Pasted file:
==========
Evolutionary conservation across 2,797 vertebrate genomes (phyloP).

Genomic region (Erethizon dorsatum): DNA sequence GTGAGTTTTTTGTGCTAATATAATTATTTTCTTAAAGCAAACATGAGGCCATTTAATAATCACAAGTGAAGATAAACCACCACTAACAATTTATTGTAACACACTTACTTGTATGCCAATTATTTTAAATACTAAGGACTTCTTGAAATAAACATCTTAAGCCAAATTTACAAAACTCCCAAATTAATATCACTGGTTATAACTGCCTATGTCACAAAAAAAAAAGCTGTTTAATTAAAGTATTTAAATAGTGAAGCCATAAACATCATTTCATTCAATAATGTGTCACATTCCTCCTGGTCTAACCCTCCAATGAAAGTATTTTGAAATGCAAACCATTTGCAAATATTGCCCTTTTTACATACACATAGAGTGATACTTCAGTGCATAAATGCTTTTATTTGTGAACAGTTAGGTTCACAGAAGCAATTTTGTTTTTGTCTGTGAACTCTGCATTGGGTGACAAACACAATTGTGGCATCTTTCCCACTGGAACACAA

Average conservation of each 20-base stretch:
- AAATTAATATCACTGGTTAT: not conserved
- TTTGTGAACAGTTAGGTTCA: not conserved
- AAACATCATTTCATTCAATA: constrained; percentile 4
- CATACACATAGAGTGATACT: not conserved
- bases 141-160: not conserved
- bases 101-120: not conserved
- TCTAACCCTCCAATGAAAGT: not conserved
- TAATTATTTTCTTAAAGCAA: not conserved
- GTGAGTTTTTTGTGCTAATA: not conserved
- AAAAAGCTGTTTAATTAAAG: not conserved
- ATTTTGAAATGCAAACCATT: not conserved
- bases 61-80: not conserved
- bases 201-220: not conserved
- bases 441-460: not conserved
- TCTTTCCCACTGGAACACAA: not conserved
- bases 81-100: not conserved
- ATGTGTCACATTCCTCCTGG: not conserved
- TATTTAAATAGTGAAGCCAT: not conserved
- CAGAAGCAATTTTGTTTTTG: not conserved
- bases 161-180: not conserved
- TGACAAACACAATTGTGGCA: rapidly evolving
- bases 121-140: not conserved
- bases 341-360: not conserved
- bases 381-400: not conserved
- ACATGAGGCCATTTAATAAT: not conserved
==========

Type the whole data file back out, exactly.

Evolutionary conservation across 2,797 vertebrate genomes (phyloP).

Genomic region (Erethizon dorsatum): DNA sequence GTGAGTTTTTTGTGCTAATATAATTATTTTCTTAAAGCAAACATGAGGCCATTTAATAATCACAAGTGAAGATAAACCACCACTAACAATTTATTGTAACACACTTACTTGTATGCCAATTATTTTAAATACTAAGGACTTCTTGAAATAAACATCTTAAGCCAAATTTACAAAACTCCCAAATTAATATCACTGGTTATAACTGCCTATGTCACAAAAAAAAAAGCTGTTTAATTAAAGTATTTAAATAGTGAAGCCATAAACATCATTTCATTCAATAATGTGTCACATTCCTCCTGGTCTAACCCTCCAATGAAAGTATTTTGAAATGCAAACCATTTGCAAATATTGCCCTTTTTACATACACATAGAGTGATACTTCAGTGCATAAATGCTTTTATTTGTGAACAGTTAGGTTCACAGAAGCAATTTTGTTTTTGTCTGTGAACTCTGCATTGGGTGACAAACACAATTGTGGCATCTTTCCCACTGGAACACAA

Average conservation of each 20-base stretch:
- AAATTAATATCACTGGTTAT: not conserved
- TTTGTGAACAGTTAGGTTCA: not conserved
- AAACATCATTTCATTCAATA: constrained; percentile 4
- CATACACATAGAGTGATACT: not conserved
- bases 141-160: not conserved
- bases 101-120: not conserved
- TCTAACCCTCCAATGAAAGT: not conserved
- TAATTATTTTCTTAAAGCAA: not conserved
- GTGAGTTTTTTGTGCTAATA: not conserved
- AAAAAGCTGTTTAATTAAAG: not conserved
- ATTTTGAAATGCAAACCATT: not conserved
- bases 61-80: not conserved
- bases 201-220: not conserved
- bases 441-460: not conserved
- TCTTTCCCACTGGAACACAA: not conserved
- bases 81-100: not conserved
- ATGTGTCACATTCCTCCTGG: not conserved
- TATTTAAATAGTGAAGCCAT: not conserved
- CAGAAGCAATTTTGTTTTTG: not conserved
- bases 161-180: not conserved
- TGACAAACACAATTGTGGCA: rapidly evolving
- bases 121-140: not conserved
- bases 341-360: not conserved
- bases 381-400: not conserved
- ACATGAGGCCATTTAATAAT: not conserved